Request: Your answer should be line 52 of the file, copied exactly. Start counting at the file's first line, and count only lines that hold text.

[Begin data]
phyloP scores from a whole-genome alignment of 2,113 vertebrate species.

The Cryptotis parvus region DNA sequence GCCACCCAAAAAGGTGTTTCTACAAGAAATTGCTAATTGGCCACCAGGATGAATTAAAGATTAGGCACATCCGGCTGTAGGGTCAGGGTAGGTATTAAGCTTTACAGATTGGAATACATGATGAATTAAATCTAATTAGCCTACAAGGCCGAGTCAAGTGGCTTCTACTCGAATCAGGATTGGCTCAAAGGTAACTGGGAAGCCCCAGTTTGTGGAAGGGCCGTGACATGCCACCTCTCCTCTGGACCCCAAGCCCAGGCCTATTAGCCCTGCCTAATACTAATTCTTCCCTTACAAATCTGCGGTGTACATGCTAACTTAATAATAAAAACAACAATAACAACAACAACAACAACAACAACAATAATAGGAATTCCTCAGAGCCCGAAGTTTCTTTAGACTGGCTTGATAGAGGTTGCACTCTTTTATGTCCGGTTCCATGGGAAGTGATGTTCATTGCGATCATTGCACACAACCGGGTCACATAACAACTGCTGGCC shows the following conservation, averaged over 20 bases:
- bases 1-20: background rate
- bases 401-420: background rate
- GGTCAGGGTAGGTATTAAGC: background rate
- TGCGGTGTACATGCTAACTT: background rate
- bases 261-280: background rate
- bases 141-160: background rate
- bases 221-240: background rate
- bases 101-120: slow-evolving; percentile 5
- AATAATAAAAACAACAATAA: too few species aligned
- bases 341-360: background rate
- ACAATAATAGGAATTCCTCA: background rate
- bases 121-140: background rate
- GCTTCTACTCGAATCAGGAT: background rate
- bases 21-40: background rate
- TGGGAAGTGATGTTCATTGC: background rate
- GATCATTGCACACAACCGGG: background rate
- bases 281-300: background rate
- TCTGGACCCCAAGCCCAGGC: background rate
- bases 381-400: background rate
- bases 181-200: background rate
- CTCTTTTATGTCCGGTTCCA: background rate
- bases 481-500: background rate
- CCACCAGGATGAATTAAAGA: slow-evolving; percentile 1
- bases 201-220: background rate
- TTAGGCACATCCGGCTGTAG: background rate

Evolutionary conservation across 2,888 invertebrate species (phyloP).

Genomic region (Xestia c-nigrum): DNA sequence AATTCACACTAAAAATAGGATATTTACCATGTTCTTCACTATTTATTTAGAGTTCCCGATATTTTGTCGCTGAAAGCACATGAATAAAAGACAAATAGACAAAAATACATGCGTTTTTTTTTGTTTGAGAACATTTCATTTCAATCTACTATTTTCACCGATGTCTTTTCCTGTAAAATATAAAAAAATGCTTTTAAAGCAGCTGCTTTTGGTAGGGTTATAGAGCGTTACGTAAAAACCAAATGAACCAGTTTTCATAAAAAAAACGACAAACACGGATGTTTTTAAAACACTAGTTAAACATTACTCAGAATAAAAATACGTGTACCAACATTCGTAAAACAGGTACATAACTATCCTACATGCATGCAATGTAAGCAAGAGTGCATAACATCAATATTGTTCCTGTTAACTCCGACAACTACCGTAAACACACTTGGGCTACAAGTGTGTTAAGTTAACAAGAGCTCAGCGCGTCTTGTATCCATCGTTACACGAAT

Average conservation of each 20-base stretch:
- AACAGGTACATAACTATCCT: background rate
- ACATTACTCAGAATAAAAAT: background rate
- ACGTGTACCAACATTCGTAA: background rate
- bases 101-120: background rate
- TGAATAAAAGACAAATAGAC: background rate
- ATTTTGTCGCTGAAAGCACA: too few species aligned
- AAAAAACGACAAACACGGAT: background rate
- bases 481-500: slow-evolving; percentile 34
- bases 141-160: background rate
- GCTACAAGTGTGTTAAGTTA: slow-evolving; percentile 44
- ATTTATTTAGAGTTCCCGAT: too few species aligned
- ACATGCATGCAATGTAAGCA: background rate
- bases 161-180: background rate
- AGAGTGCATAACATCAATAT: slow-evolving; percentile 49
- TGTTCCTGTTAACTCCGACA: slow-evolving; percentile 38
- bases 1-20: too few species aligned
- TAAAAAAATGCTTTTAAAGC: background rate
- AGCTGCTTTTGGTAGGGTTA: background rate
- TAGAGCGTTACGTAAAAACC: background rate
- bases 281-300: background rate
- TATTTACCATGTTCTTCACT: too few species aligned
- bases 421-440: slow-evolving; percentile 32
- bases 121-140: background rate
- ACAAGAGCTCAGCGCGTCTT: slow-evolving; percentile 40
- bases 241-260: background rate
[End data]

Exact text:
- bases 421-440: slow-evolving; percentile 32